Whitehall to block favours for ministers after Blunkett

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Indy Politics

Britain's senior civil servants agreed yesterday to bring in new rules in the wake of the David Blunkett affair to stop ministers abusing their position by giving special treatment to friends or constituents.

The plans were discussed at the weekly meeting in Whitehall of the permanent secretaries of all government departments.

In a move called "the revenge of the Sir Humphreys", the senior civil servants agreed that the need for tougher rules was shown by the inquiry into allegations that Mr Blunkett fast-tracked a residence visa application for the nanny of his former lover, Kimberly Quinn.

Their initiative is a coded warning to Tony Blair, who has dragged his feet over demands for a new Civil Service Act to prevent the politicisation of Whitehall and put the relationship between ministers and officials on a statutory basis.

Mr Blunkett's hopes of an early return to the Cabinet were dealt a double blow yesterday. John Prescott, the Deputy Prime Minister, said on BBC Radio 4: "He [Mr Blunkett] admitted that he had a conflict in the personal handling of this case. It was contrary to the rules of ministers. He has been found guilty of the offence, basically, that's what happened. Not so much an open verdict.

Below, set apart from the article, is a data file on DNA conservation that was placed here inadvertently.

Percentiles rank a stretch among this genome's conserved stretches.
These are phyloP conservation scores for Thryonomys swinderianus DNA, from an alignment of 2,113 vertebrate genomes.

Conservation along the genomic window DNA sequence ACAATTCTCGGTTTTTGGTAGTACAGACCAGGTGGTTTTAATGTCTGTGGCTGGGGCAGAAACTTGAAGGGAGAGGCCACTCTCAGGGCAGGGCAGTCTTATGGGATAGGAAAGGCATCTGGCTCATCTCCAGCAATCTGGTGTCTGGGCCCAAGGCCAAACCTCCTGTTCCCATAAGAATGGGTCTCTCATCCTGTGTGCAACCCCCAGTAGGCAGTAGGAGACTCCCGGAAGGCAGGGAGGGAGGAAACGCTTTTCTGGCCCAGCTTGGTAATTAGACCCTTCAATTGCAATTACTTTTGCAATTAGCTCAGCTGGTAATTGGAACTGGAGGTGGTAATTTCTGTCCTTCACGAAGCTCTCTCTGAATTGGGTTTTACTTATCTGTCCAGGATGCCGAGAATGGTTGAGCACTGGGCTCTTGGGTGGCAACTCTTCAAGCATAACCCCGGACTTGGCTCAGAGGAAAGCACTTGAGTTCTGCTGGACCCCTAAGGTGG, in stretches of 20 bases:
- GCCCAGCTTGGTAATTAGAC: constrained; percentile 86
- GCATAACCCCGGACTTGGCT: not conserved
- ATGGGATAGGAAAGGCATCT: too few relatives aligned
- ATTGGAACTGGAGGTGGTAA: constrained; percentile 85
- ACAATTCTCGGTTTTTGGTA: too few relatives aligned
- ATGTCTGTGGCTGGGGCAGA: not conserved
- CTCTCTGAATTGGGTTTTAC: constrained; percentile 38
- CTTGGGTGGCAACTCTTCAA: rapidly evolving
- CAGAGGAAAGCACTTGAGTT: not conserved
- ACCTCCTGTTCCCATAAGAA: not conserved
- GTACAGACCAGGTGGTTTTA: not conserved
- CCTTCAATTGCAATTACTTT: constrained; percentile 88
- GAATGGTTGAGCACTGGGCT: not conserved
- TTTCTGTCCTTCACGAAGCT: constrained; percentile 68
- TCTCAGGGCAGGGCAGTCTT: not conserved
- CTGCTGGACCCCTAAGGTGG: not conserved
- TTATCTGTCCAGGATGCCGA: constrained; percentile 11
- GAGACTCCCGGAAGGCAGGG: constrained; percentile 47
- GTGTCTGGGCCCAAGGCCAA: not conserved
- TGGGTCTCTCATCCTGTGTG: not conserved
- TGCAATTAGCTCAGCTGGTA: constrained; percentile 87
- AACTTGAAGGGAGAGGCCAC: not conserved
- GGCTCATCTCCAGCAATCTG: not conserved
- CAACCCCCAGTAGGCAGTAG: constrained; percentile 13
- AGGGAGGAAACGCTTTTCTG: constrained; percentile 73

"He [Sir Alan] found he had intervened. But ... he has faced up to his full responsibility and resigned. That's the most a minister can do."

Friends of Mrs Quinn fired a warning shot at Mr Blunkett as he prepared for another round in his legal battle to win access to her two-year-old son, who he says he fathered. Her friends warned that she was "a voracious note-taker and diary-keeper" whose memoirs could "bang the final nail into Blunkett's political coffin". The published diaries could be worth up to £1.5m.

At yesterday's meeting of Whitehall mandarins, John Gieve, the Home Office permanent secretary, raised the need for new guidelines. Sir Andrew Turnbull, the cabinet secretary, agreed to look into the question and new rules are expected in the new year.

Mr Gieve has already brought in guidelines for Home Office staff, which say: "Particular care needs to be taken over cases in which a minister may have a personal interest or connection, for example because they concern family, friends or employees." Ministers should disclose their connection to the minister taking the decision, who should avoid "special treatment".

If ministers raise a case as a constituency MP, they should not take a decision on it but refer it to another minister. If ministers examine issues drawn to their attention by MPs, groups or individuals, their private office should record when and where the case was raised and what action was taken."

Mr Blair is expected to reject demands for a new Civil Service Act to be speeded up. Draft legislation was published last month but there is no prospect of it being introduced in Parliament before the election.

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